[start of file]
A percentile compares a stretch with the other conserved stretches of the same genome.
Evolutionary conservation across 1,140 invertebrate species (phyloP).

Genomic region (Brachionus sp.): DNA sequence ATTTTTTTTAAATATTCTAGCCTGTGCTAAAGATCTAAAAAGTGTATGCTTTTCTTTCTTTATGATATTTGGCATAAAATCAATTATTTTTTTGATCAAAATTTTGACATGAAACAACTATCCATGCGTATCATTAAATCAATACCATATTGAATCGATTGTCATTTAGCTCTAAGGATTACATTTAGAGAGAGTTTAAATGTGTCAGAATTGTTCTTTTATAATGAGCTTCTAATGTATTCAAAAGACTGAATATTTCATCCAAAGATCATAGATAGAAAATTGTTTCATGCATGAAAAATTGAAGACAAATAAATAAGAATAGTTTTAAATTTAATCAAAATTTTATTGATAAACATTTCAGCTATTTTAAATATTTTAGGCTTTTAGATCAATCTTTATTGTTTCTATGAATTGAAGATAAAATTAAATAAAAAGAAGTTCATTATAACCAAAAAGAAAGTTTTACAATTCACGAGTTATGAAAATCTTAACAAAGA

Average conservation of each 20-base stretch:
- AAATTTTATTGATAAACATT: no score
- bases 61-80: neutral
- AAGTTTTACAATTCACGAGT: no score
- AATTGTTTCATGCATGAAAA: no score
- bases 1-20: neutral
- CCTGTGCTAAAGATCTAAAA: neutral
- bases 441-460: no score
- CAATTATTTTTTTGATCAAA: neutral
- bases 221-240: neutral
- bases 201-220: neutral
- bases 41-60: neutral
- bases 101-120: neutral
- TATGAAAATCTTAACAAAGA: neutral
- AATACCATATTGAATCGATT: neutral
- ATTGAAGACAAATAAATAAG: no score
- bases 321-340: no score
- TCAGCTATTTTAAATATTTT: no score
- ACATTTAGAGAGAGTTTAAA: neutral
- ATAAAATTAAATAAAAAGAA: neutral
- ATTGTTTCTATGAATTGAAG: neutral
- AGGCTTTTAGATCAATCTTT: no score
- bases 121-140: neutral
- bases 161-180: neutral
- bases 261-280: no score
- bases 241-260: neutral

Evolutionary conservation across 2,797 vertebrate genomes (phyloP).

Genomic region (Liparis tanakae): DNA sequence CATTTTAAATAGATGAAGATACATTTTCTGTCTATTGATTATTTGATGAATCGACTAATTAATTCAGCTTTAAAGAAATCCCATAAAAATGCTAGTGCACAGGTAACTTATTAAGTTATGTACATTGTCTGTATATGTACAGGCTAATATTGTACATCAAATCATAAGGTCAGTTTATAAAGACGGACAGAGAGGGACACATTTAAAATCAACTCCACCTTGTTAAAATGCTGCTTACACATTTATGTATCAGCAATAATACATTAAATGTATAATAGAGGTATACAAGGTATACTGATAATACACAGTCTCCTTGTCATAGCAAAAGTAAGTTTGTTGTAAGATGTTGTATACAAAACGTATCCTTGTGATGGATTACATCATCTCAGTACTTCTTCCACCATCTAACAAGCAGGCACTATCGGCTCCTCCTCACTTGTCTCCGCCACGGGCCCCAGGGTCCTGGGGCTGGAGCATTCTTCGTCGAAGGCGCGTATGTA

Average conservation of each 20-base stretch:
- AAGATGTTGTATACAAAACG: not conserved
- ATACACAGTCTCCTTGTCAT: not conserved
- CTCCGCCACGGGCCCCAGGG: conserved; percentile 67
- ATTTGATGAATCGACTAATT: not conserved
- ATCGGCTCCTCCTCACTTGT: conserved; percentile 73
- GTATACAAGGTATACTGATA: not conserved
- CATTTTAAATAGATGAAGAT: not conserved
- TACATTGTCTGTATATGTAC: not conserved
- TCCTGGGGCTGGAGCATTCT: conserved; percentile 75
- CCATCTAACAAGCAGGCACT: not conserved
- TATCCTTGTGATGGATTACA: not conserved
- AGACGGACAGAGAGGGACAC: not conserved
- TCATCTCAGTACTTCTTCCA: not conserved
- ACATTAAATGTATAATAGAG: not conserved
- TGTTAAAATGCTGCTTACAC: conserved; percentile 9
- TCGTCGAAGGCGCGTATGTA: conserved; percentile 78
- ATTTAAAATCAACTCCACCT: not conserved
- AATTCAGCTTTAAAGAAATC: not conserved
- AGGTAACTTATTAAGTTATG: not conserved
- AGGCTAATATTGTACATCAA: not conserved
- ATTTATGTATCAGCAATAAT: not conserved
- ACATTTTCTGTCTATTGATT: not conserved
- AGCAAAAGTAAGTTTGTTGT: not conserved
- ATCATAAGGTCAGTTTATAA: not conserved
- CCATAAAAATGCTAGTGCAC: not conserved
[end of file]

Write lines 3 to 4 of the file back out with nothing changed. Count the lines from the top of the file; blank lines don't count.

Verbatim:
Genomic region (Brachionus sp.): DNA sequence ATTTTTTTTAAATATTCTAGCCTGTGCTAAAGATCTAAAAAGTGTATGCTTTTCTTTCTTTATGATATTTGGCATAAAATCAATTATTTTTTTGATCAAAATTTTGACATGAAACAACTATCCATGCGTATCATTAAATCAATACCATATTGAATCGATTGTCATTTAGCTCTAAGGATTACATTTAGAGAGAGTTTAAATGTGTCAGAATTGTTCTTTTATAATGAGCTTCTAATGTATTCAAAAGACTGAATATTTCATCCAAAGATCATAGATAGAAAATTGTTTCATGCATGAAAAATTGAAGACAAATAAATAAGAATAGTTTTAAATTTAATCAAAATTTTATTGATAAACATTTCAGCTATTTTAAATATTTTAGGCTTTTAGATCAATCTTTATTGTTTCTATGAATTGAAGATAAAATTAAATAAAAAGAAGTTCATTATAACCAAAAAGAAAGTTTTACAATTCACGAGTTATGAAAATCTTAACAAAGA

Average conservation of each 20-base stretch: